# Connect 3 on different board sizes

Two players, White and Black, sit down to play a few rounds of Connect 3 on a rectangular board of any size. White plays first. Assuming both players play perfectly:

What will be the outcome of this game (depending on the dimensions of the board)?

To make this game precise: A valid board is any rectangular grid of dimensions $$H\times W$$, where $$H$$ can be any positive integer or $$\mathbb{N}$$ (which gives a board of unbounded height), and $$W$$ can be any positive integer, $$\mathbb{N}$$ or $$\mathbb{Z}$$ (for an infinitely wide board in one or both (resp.) directions). The players then alternate in placing a token of their respective colour in any column, which will then occupy the lowest height that is not already taken up by a previous token. The game continues until either player has placed three tokens in a (horizontal, vertical or diagonal) line. (Otherwise the game continues forever or until the board is full, in which case there is no winner).

To give a fair warning, I was only able to solve this for most (in an appropriate sense) but not all grid sizes, so you should please feel free to also post partial progress.

Have fun! :)

• (I too can currently do "most but not all" but am attempting to turn this into "all"...) Commented Jul 29 at 14:51
• I can figure out a 2x2 board pretty easily but after that it gets tricky... :) Commented Jul 29 at 22:14

Note: this answer is not a complete solution; see final spoiler block for the remaining open cases.

3x5

or larger and tackle some smaller boards later. On this board the game is an easy win for

the first player.

The first player plays:

. . . . .
. . . . .
. . X . .

The second player then

must play in column 2 or 4. Otherwise the first player will do so on the next move so as to create a double threat, and the second player can only block one of them. So suppose the second player plays in column 2 (column 4 is the same in mirror image):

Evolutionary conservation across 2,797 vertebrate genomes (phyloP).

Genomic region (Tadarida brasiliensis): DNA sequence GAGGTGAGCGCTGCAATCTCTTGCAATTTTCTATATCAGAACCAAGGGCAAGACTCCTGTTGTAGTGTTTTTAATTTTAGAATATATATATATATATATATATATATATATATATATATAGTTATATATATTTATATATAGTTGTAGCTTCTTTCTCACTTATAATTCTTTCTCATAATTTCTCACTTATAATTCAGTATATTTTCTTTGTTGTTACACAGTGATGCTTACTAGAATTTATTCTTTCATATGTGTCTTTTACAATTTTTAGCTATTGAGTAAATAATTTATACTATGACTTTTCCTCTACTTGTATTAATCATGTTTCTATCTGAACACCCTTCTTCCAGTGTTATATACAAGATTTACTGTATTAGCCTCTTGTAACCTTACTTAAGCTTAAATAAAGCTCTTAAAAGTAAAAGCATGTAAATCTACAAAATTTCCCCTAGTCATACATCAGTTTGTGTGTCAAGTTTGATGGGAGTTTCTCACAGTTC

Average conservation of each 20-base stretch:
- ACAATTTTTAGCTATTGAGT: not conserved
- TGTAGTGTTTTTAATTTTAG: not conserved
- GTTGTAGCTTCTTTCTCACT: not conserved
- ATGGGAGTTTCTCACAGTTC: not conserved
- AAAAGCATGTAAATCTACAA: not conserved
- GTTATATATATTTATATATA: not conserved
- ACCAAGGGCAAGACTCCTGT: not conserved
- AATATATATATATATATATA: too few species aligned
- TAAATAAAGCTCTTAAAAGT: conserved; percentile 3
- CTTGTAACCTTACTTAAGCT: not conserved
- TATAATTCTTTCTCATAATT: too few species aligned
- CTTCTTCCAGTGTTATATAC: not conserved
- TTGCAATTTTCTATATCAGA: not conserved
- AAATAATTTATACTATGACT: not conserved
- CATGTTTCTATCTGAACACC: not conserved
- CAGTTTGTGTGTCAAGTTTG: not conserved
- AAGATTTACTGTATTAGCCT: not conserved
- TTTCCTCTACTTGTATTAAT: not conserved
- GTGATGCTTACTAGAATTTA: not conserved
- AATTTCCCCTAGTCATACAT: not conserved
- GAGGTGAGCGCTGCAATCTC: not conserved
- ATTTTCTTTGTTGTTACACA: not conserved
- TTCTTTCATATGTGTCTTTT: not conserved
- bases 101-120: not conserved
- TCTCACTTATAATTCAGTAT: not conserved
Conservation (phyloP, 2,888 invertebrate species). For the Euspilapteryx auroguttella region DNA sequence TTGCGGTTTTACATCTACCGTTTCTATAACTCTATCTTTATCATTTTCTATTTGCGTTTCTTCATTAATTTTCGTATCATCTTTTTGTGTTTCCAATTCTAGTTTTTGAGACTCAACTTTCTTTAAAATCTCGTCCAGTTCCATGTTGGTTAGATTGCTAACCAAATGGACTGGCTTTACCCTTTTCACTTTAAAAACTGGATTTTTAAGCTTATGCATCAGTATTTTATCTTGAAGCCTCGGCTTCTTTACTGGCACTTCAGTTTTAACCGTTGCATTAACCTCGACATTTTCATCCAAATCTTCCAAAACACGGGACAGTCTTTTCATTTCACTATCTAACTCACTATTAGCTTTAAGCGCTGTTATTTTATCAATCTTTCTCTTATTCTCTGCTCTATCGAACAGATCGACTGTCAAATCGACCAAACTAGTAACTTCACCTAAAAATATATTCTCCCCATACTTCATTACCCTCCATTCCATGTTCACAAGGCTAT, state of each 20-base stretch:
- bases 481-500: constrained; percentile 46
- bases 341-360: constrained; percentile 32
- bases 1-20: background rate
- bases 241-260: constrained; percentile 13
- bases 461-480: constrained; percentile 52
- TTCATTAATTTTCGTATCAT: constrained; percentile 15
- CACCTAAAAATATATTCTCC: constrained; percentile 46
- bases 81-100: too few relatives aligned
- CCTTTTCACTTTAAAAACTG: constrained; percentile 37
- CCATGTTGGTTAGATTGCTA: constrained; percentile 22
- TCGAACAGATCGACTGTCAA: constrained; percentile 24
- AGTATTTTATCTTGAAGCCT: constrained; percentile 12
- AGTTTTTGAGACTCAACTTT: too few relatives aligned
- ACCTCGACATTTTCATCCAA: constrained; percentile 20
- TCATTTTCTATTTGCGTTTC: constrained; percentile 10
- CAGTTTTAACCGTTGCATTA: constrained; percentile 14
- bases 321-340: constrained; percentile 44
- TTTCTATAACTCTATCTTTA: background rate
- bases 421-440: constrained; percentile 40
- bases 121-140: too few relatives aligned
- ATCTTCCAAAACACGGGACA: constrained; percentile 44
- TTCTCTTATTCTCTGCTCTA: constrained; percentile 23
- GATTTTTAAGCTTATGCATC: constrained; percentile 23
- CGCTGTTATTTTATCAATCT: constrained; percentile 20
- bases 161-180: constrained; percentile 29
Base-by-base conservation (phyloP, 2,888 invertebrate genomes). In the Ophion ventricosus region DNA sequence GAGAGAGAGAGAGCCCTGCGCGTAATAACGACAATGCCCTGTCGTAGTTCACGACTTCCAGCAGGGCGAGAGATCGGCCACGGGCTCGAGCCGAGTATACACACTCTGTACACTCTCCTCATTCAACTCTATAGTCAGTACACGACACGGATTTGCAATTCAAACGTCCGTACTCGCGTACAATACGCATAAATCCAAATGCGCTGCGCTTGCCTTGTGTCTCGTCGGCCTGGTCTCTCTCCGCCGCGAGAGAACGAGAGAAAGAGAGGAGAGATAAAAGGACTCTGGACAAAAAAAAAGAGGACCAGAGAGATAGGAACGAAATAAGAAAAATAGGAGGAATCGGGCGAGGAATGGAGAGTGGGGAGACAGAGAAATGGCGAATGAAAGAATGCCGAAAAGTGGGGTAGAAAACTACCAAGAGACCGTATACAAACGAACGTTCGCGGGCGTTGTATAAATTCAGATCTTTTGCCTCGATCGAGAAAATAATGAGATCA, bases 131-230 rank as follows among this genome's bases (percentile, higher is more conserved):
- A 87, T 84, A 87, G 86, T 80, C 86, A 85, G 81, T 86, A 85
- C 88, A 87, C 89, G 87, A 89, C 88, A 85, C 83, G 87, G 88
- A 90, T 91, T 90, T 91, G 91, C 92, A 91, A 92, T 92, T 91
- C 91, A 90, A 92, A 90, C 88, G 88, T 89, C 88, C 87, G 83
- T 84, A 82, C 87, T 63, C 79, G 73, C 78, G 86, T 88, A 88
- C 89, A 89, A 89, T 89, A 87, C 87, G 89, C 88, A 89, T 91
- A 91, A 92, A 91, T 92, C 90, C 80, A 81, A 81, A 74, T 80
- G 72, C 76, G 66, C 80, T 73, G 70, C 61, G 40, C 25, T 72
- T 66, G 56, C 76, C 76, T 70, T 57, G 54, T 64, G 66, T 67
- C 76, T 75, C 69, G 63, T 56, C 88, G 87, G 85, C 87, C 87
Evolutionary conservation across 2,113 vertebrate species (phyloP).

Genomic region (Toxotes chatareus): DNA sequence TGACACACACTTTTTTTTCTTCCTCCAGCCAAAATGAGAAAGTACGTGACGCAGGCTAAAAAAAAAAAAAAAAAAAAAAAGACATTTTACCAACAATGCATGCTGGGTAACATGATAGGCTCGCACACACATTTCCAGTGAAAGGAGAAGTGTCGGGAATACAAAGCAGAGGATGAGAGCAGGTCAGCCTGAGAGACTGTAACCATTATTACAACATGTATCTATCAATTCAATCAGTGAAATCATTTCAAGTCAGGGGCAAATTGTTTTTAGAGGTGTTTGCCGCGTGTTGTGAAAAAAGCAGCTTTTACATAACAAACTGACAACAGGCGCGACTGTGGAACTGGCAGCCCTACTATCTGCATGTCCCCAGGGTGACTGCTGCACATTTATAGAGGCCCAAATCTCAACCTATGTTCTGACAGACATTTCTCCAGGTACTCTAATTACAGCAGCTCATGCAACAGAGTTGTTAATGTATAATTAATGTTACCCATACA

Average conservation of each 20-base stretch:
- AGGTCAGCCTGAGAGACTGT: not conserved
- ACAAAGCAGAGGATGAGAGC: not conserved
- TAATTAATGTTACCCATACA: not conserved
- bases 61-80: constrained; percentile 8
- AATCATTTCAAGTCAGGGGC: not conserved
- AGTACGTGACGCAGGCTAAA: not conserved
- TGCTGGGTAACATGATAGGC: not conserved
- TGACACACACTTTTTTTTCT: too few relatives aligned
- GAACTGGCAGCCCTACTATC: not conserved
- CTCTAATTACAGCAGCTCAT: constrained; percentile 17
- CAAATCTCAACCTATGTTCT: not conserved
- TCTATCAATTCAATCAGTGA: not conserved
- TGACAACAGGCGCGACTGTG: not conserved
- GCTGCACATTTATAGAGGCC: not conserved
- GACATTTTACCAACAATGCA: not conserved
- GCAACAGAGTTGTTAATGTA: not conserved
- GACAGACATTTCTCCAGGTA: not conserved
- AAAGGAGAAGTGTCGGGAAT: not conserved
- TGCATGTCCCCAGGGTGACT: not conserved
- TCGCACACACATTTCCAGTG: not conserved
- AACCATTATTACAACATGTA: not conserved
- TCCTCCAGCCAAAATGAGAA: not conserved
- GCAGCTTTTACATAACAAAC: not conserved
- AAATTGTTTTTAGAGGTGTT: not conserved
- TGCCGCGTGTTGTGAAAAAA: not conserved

. . . . .
. . . . .
. O X . .

The rest is then forced:

. . . . .
. . X . .
. O X . .

. . O . .
. . X . .
. O X . .

. . O . .
. . X . .
. O X X .

. . O . .
. . X . .
. O X X O

. . O * .
. * X X *
. O X X O

As you can see, the left column was unused, so let's try a smaller board of size

3x4

The first player plays:

. . . .
. . . .
. X . .

The second player cannot play in columns 1 or 2, as that leads to the same play as in the previous larger board.

If the second player plays in column 3 we get the following sequence that leads to a winning position for the first player (who will then play column 4 at the earliest opportunity).

. . . .
. . . .
. X O .

. . . .
. X . .
. X O .

. O . .
. X . .
. X O .

. O . *
* X X *
. X O .

Alternatively, the second player could

play column 4, leading to this simple win for the first player which is essentially the same as seen in the 3x5 case:

. . . .
. . . .
. X . O

. . . .
. X . .
. X . O

. O . .
. X . .
. X . O

. O . .
. X . .
. X X O

. O . .
. X . .
O X X O

. O * .
* X X *
O X X O

So the only board sizes remaining are

1xn, 2xn, nx3, nx2

The 1xn and 2xn board result in a draw. A simple proof was described in the comments by DqwertyC and FlorianF.
Imagine the board is tiled by horizontal dominos, and for odd n there is an additional single square (1xn) or vertical domino (2xn) in the last column. Whenever the first player fills the first square of a domino, the second player will be able to complete the domino (or play anywhere if the other player did not create an uncompleted domino). All winning lines contain one horizontal domino so cannot be completed. Either player can use this strategy to avoid losing, so the game is drawn.